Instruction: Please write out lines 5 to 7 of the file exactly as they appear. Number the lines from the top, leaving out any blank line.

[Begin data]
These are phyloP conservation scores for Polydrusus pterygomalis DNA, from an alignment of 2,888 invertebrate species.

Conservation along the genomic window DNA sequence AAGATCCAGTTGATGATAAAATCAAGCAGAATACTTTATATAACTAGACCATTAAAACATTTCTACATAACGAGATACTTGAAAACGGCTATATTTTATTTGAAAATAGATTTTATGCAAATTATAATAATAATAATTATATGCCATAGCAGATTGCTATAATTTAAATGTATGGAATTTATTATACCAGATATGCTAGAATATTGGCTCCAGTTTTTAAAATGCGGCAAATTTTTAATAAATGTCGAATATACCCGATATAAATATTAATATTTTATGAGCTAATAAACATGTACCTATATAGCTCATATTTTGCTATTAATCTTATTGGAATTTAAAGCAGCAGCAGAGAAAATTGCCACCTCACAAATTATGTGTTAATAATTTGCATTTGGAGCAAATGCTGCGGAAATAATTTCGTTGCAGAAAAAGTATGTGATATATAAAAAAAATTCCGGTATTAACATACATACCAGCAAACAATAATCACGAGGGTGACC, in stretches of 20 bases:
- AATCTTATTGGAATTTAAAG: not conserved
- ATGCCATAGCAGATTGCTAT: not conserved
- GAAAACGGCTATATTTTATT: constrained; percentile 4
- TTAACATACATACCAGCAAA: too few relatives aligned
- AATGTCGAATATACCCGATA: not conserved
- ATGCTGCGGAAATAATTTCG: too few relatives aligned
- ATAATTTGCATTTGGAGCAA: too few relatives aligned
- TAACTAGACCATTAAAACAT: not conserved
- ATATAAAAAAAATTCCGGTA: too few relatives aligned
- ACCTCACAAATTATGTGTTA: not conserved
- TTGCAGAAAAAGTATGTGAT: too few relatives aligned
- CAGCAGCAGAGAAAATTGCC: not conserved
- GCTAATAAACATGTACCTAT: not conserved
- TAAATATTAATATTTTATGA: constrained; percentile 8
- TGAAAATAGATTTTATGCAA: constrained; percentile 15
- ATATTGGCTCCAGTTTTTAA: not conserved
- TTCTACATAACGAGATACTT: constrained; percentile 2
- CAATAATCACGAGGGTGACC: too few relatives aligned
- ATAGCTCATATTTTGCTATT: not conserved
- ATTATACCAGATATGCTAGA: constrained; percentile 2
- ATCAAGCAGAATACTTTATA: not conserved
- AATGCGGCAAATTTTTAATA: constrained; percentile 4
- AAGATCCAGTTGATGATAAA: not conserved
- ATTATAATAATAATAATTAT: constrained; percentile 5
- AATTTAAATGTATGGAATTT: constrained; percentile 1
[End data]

- GAAAACGGCTATATTTTATT: constrained; percentile 4
- TTAACATACATACCAGCAAA: too few relatives aligned
- AATGTCGAATATACCCGATA: not conserved